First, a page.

The Ugly

  • The green roof initially proposed for the new event centre—that we campaigned on making accessible—has been jettisoned entirely; 
  • The initial inadequate commitment for 10% market affordable units to be provided on site—through a requirement of the purchaser of public air rights—has been abandoned entirely;  
  • Worse, the report calls for council to waive the requirements of our Affordable Housing Land and Funding Policy, a policy that ensures that, when the city sells off public land for private residential use, 25% of the proceeds are directed toward our affordable housing budget. The report calls for that requirement to be replaced with a 10% requirement instead. This means both property tax dollars and revenues earmarked for affordable housing will be redirected to pay for Lansdowne 2.0; 
  • Small retail, GoodLife Fitness and all of the “J-block” built in 2014 is to be demolished with construction expected to take 7-10 years on site to replace it; 
  • The city will maintain a large loan for the roof of the civic centre that is to be demolished as part of this project;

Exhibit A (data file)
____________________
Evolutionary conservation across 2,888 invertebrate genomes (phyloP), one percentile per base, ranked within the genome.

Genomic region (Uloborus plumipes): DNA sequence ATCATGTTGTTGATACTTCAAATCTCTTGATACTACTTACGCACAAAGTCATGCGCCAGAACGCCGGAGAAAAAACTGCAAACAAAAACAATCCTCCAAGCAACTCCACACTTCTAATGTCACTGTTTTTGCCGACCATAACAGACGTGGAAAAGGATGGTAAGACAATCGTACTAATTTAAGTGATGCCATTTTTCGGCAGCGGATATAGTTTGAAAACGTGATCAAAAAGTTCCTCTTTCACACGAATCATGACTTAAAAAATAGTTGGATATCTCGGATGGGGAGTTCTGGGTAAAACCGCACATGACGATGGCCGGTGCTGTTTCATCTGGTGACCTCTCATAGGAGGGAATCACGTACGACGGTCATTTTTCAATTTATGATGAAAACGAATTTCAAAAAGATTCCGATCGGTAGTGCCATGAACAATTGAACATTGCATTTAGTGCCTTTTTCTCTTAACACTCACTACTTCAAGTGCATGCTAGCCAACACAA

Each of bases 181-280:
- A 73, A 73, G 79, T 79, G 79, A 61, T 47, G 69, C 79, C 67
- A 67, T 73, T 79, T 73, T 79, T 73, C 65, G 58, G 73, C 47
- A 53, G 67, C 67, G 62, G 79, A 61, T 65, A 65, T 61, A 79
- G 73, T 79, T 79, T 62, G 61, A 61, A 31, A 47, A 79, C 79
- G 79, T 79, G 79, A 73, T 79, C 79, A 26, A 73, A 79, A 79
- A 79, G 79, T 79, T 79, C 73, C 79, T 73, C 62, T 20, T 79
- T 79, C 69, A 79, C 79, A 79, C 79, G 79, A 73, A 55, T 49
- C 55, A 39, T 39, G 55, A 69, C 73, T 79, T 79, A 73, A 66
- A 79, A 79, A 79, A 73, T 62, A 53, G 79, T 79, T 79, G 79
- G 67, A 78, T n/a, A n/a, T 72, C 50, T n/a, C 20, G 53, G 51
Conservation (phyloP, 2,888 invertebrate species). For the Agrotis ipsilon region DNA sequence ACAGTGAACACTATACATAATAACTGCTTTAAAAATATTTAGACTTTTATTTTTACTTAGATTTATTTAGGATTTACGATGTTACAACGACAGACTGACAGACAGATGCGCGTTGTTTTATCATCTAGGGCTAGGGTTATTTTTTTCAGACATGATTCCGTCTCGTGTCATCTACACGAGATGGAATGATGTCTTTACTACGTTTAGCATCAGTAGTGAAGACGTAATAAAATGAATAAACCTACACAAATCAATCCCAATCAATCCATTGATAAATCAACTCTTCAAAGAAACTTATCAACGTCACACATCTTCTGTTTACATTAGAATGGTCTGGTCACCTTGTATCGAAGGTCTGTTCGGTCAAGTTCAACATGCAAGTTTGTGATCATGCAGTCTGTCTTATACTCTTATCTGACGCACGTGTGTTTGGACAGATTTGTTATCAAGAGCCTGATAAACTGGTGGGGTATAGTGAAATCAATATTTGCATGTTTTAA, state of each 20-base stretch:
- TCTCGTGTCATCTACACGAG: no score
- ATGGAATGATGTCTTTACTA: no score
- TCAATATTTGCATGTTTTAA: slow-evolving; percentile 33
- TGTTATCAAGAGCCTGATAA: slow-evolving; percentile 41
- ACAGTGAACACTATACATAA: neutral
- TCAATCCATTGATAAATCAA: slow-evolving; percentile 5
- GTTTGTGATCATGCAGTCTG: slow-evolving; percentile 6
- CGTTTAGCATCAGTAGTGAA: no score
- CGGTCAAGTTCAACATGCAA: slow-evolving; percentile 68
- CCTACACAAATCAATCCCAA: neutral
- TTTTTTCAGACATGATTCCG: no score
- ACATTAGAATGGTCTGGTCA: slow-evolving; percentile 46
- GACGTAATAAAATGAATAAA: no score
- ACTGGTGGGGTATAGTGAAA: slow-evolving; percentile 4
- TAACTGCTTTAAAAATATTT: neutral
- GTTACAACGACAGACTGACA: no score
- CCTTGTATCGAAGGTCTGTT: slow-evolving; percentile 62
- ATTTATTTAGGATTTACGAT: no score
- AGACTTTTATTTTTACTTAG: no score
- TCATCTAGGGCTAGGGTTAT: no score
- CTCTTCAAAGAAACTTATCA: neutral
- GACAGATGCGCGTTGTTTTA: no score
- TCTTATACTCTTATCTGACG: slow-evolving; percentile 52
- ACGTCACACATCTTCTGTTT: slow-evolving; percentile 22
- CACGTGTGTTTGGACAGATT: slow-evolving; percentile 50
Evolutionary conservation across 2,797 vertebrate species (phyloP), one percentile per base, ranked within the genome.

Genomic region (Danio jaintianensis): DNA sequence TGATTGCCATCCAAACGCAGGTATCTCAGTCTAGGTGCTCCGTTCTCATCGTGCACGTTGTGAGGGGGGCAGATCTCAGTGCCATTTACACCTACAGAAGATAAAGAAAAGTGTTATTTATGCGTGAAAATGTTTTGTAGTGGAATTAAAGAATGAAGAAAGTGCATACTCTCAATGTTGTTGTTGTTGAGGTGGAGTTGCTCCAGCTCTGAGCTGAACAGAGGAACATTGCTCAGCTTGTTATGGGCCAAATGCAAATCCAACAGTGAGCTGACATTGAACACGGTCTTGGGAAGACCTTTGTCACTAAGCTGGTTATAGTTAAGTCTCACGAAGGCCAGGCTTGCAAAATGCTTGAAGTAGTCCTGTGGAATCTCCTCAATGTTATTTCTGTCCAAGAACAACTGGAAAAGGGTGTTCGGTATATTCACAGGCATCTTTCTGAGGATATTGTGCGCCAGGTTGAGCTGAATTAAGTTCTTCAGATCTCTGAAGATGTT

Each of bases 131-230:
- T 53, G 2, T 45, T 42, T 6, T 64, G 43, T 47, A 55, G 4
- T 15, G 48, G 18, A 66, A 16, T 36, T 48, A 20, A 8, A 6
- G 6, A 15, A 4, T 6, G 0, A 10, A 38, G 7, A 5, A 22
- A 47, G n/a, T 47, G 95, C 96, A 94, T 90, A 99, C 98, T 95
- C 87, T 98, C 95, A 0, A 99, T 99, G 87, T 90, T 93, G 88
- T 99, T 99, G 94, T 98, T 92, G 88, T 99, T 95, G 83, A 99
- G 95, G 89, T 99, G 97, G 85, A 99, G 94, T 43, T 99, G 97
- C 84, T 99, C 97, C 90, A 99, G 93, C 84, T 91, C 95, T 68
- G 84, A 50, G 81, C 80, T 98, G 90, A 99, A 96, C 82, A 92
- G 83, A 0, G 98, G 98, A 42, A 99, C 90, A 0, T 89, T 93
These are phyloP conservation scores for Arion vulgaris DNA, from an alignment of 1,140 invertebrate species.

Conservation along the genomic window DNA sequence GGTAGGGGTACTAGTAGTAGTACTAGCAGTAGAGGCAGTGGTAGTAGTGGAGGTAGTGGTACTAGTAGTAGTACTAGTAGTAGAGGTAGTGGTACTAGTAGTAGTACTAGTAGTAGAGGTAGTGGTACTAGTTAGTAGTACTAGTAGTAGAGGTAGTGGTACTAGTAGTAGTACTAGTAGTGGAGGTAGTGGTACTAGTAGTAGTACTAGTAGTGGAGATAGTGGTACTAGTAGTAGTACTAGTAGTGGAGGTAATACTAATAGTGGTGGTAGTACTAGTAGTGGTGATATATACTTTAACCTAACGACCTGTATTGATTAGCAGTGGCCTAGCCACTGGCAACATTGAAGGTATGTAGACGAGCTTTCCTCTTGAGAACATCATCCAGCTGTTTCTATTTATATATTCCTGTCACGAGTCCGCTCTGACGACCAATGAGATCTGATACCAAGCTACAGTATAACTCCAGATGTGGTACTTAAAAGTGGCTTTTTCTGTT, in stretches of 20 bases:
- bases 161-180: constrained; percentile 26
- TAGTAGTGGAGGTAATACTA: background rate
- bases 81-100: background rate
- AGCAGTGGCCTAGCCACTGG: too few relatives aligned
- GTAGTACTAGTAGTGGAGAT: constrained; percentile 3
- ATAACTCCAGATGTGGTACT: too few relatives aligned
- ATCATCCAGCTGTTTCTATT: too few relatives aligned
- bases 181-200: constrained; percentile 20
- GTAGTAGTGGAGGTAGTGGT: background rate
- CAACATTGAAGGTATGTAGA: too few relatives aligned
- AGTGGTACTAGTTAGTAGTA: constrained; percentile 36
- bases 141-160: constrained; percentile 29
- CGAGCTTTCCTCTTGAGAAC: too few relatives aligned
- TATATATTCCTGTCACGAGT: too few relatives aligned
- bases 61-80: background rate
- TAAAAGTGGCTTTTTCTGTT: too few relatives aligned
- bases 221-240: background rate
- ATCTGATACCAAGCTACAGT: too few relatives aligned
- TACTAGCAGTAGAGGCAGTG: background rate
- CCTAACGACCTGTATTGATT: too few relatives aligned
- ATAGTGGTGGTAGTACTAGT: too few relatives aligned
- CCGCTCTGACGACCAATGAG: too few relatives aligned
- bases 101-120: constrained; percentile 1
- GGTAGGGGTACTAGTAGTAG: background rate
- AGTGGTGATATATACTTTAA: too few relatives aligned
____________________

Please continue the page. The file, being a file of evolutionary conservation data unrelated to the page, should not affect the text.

• We will incur $18.6 million of debt for the city to build 140 parking spaces for the new residential towers (under the new proposed North side stands). Annual debt servicing after revenues (from selling or leasing the spots to the residential towers) is expected to cost the city $600,000 annually. The developer would also build an additional 200 residential parking spots underneath the proposed towers; 
  • There is substantially more risk for the city in this plan as the debt repayment relies, in part, on waterfall returns from the partnership, which so far have produced $0 after the city said we would recoup over $100 million in Lansdowne 1.0; 
  • The retail podium land would be sold to a developer ($39 million) and then repurchased at market rates by the city (estimated at over $34 million) once that retail is built, with a renegotiated retail loan that OSEG is to secure. The scheme seems to be absent from the $419 million total cost; and 
  • The city has identified a proposed risk that OSEG could leave the deal, but there has been zero risk mitigation or alternative planning for what would occur in that scenario (e.g., bringing in a not-for-profit to run the site, finding another private corporation to take over or keeping the teams in city ownership). An identified risk without any substantial planning to mitigate that risk would seem to indicate that the risk is being used for talking points to pressure councillors and the public to accept whatever plan they have in front of them. 

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